The literary Cotswolds
Petticoats and parasols in elegant cities, hobbits gathered around the fire in candlelit inns and whimsical mad hatter tea parties; the Cotswolds has brought to life some of the UK’s best-loved stories over the centuries. Many notable writers and poets have found inspiration in its honey-coloured stone, rolling pastures and wooded Wolds and now with the addition of its annual literature festivals, the region continues to inspire all who visit.
We have created the ultimate guide to the literary heritage of the Cotswolds. Follow in the footsteps of your favourite authors and see the places that influenced their work, plan a visit to one of the renowned literary festivals across the region and enjoy some of our favourite Cotswolds bookshops.
Writers inspired by the Cotswolds
Jane Austen is thought to have drawn inspiration from the idyllic Cotswolds village of Adlestrop, one of the ancestral homes of her cousins, the Leigh family. Having stayed there several times, it’s probable that Adlestrop Park and the Parsonage House influenced the fictional places in her books such as Thornton Lacey in ‘Mansfield Park’, as well as the Leigh’s colourful lives inspiring many of Austen’s plot lines.
The Georgian city of Bath is also closely associated with Austen, featuring in two of her novels – ‘Persuasion’ and ‘Northanger Abbey’; she lived here with her family from 1801 to 1806. Today, you can explore the locations that Austen used in her novels with a free audio walking tour from VisitBath, ‘In the Footsteps of Jane Austen’. You can also visit the Jane Austen Centre to discover what life was like in Regency times, meet costumed ‘character’ guides and delight in a champagne afternoon tea in the Regency Tea Room.
Lewis Carroll spent significant time in Stow-on-the-Wold where his friend Reverend Edward Litton was the rector of a church. The heroine of one of Carroll’s most whimsical works, ‘Alice’s Adventures in Wonderland’ was inspired by Litton’s young daughter. Why not take a walk where Carroll and his friend once strolled and bring to life the landscape of lush pastures peppered with farms and buttercup meadows that feature in the opening moments of the novel? To complete your wonderland experience, stop off at one of the many tearooms to enjoy your own tea party (though you’ll have to bring your own mad hatter).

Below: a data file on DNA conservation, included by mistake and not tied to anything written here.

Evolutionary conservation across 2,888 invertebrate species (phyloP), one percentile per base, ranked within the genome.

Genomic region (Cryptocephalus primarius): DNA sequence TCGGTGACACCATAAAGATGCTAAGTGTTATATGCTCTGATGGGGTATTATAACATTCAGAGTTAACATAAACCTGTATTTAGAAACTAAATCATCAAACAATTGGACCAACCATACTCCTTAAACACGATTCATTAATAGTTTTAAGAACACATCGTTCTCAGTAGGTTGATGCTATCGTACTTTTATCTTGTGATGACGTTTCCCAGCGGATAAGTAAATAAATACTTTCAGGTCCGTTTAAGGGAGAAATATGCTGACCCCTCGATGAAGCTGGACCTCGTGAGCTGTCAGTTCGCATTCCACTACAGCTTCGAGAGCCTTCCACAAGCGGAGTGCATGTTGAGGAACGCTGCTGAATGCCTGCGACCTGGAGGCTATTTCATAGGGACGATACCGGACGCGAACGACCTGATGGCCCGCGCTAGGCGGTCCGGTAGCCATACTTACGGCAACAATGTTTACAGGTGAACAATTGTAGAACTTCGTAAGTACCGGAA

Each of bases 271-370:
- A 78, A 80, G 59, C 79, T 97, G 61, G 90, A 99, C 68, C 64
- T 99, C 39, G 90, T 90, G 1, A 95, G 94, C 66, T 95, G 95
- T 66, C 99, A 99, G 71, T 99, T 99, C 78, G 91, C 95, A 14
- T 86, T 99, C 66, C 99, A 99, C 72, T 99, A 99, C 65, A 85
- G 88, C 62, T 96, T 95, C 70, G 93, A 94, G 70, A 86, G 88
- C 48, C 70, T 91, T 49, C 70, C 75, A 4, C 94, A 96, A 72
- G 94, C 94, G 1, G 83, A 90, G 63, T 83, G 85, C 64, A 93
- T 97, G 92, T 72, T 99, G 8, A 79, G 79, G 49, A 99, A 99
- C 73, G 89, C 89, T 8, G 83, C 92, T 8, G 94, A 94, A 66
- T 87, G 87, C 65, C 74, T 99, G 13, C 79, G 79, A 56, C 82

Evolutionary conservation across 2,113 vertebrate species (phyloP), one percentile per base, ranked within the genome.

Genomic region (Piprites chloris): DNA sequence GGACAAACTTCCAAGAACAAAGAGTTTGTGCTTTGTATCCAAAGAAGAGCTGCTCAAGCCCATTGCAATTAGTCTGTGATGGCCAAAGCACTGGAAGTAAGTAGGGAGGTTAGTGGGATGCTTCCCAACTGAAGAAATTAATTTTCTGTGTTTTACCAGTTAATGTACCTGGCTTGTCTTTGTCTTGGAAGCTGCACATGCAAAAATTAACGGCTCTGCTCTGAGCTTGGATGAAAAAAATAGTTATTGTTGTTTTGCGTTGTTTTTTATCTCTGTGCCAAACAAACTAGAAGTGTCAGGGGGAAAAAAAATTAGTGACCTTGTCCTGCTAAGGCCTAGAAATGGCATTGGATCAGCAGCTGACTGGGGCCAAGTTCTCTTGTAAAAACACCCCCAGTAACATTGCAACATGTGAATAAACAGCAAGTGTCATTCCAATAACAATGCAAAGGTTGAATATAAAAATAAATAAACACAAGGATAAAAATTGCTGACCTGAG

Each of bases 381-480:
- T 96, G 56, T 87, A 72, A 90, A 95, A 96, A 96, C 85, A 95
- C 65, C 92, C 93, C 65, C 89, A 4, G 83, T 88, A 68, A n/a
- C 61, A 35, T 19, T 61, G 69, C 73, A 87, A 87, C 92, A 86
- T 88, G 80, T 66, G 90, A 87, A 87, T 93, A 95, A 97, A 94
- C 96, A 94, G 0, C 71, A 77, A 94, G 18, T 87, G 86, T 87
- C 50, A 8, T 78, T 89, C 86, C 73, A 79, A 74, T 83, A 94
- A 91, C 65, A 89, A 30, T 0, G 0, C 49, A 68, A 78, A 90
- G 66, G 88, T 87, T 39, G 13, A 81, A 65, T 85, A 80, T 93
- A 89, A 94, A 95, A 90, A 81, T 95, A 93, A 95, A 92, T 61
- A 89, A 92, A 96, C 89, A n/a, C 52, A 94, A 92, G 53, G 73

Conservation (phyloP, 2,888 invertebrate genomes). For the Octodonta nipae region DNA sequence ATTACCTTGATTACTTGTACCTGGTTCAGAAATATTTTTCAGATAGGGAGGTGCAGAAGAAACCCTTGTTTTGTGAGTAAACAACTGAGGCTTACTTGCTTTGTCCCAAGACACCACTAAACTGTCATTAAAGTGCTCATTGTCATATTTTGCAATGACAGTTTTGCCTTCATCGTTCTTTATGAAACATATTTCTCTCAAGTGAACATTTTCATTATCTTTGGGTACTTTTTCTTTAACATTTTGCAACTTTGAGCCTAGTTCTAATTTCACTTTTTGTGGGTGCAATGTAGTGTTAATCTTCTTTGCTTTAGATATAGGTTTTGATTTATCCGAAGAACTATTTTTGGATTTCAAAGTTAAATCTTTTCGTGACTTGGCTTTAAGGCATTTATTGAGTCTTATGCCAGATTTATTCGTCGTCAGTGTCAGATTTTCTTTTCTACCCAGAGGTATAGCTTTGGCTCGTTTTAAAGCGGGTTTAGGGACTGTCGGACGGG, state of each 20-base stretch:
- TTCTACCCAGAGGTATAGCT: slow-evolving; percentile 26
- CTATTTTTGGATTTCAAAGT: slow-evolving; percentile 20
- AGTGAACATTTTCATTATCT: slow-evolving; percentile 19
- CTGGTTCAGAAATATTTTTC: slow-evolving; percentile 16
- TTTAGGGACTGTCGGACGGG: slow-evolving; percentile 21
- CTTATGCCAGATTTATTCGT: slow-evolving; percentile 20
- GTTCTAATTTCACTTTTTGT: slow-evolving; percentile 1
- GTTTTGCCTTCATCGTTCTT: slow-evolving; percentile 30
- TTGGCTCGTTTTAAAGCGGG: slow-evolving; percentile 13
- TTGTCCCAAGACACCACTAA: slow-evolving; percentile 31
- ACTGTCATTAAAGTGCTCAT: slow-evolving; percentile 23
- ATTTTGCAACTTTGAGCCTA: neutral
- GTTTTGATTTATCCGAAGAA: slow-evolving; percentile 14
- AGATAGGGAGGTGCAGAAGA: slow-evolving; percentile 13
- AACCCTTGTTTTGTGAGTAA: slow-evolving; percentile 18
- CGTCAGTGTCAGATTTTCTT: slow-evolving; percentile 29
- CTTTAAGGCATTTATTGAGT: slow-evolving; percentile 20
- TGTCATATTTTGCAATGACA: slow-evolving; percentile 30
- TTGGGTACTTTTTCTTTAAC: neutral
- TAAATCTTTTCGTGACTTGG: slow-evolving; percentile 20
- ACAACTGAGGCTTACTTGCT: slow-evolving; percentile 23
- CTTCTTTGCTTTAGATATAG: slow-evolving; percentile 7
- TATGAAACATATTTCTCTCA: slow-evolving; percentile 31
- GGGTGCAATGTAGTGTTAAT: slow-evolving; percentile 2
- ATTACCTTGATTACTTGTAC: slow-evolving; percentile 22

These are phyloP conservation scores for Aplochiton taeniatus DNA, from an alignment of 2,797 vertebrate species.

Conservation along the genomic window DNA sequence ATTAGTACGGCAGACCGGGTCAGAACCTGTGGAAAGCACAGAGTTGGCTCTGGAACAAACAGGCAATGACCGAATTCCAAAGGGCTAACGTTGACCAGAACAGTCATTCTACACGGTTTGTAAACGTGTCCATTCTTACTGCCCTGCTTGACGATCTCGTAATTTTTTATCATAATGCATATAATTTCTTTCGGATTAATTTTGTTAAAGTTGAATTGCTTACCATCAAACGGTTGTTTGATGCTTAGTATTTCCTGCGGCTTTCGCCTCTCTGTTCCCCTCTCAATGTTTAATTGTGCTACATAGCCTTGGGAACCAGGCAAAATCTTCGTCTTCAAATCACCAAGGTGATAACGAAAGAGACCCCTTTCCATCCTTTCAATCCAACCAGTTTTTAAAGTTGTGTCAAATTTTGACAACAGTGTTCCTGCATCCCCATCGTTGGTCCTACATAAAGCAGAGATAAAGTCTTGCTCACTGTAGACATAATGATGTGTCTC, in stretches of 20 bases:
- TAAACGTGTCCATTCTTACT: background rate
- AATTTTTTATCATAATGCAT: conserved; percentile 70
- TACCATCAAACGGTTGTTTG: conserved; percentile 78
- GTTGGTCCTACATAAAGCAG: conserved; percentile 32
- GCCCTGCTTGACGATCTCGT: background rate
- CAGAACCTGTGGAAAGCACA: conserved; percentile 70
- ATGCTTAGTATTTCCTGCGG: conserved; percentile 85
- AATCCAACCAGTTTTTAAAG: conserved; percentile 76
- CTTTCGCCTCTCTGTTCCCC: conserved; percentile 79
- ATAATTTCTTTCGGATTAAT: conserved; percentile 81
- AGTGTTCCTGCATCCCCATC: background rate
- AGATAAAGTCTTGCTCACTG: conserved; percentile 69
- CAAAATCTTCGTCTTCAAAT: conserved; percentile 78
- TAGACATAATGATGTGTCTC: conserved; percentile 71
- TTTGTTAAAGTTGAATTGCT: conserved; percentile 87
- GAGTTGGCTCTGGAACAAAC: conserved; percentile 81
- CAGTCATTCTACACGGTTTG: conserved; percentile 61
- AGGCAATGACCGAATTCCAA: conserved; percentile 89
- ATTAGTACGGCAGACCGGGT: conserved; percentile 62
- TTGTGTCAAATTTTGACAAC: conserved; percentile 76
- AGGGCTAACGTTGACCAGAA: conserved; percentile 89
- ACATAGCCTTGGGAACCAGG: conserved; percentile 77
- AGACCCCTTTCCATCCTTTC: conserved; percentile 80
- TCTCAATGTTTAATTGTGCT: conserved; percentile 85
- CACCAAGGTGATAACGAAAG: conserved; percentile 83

Inspired by his childhood in the picturesque Cotswold village of Slad, Laurie Lee wrote ‘Cider with Rosie’, one of the UK’s most popular books. This evocative coming-of-age story chronicles the rural idyll of village life in the Cotswolds after WW1. Today you can follow the Laurie Lee Wildlife Way, a six-mile circular walk through the Slad Valley, discovering special posts adorned with poetry in memory of his work. You can also visit the local church where he is buried and marvel at his dedicated stained-glass window, before stopping for a pint and seasonal fare in the Woolpack Inn, Lee’s local.
J.M.Barrie, author of the much-loved story ‘Peter Pan’, spent a considerable amount of time writing this book during his summers in the impressive Stanway House in the north Cotswolds. If you take a scenic trek along the Cotswold Way, you can pass by the estate’s gatehouse, tithe barn and cricket pavilion where Barrie founded an amateur cricket team, enlisting notable writers like Arthur Conan Doyle, H.G. Wells, A. A. Milne, Jerome K. Jerome and P.G. Wodehouse to play for him.
The elegant Cotswolds city of Gloucester is the inspiration behind one of Beatrix Potter’s best-loved tales, ‘The Tailor of Gloucester’. Described as Potter’s ‘favourite book’, it is brimming with illustrations of buildings in Gloucester which you can still see today, and you can also visit the original House of the Tailor of Gloucester where he supposedly lived, now a gift shop and museum.
The renowned author J.R.R. Tolkien was a frequent visitor to the Cotswolds, and it is said that some of the fantasy locations in ‘Lord of the Rings’ were based on sites in the town of Moreton-in-Marsh and its surroundings. The town itself is thought to be ‘Bree’ and The Bell Inn is the inspiration for ‘The Prancing Pony’, Middle Earth’s most famous pub. It is also believed that the Four Shire Stone, a nine-foot-high pillar, was the vision for Tolkien’s ‘Three-Farthing Stone’, while The Rollright Stones inspired ‘Barrow-Downs’ and Broadway Tower was the influence behind ‘Amon Hen’, all within a few miles of Moreton.
T.S. Eliot felt at home in the Cotswolds and often visited his friend Emily Hale in Chipping Campden. Together, they would enjoy long rambles through the Cotswolds countryside, one of which is described in his poem ‘The Country Walk’. It highlights his fear of cows, arisen in part from his having been chased by a bull into some blackberry bushes! Another of these strolls motivated his famous poem ‘Burnt Norton’, the first of a set of four poems in ‘Four Quartets’. It was inspired by his and Emily’s visit to the neglected gardens of Norton House, a 17th century manor house near Aston Subedge which was abandoned after the owner Sir William Keyte went mad and set fire to it.
Literature festivals in the Cotswolds
Around 500 speakers and authors from all over the world flock to Oxford’s city centre to give talks in historic university buildings including the Bodleian Library, the Sheldonian Theatre and Worcester College. This elegant and atmospheric literary festival in the Cotswolds discusses literary, political, historical, environmental and culinary affairs - to name just a few, and visitors can also book to join guided literary walks, lunches and dinner parties with prominent authors.